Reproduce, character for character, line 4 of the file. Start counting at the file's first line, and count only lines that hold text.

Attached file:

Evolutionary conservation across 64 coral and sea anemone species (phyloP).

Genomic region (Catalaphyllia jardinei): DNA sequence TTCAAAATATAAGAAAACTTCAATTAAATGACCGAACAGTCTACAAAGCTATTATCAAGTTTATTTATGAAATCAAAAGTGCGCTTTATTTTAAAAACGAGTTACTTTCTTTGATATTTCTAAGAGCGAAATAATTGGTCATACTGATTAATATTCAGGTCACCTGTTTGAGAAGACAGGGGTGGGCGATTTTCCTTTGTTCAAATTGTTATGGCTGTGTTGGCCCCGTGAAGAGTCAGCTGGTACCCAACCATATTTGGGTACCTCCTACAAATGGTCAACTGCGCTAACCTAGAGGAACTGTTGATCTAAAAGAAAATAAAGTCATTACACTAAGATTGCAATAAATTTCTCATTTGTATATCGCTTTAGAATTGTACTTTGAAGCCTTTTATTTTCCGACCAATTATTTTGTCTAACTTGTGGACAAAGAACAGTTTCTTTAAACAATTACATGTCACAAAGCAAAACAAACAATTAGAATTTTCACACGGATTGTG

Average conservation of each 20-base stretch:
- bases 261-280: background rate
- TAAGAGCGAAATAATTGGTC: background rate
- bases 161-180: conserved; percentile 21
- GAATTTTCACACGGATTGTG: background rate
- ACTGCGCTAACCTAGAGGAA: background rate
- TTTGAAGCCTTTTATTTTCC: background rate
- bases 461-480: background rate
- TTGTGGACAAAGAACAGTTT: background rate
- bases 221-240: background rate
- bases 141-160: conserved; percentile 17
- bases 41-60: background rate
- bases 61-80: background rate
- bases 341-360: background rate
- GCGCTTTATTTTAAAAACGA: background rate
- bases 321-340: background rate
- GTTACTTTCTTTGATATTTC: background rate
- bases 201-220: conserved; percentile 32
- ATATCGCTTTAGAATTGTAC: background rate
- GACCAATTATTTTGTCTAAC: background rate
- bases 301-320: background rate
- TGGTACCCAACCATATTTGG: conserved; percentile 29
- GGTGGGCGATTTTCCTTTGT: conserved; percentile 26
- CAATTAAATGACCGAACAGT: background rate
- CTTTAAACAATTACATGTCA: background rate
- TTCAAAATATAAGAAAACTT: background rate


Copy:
- bases 261-280: background rate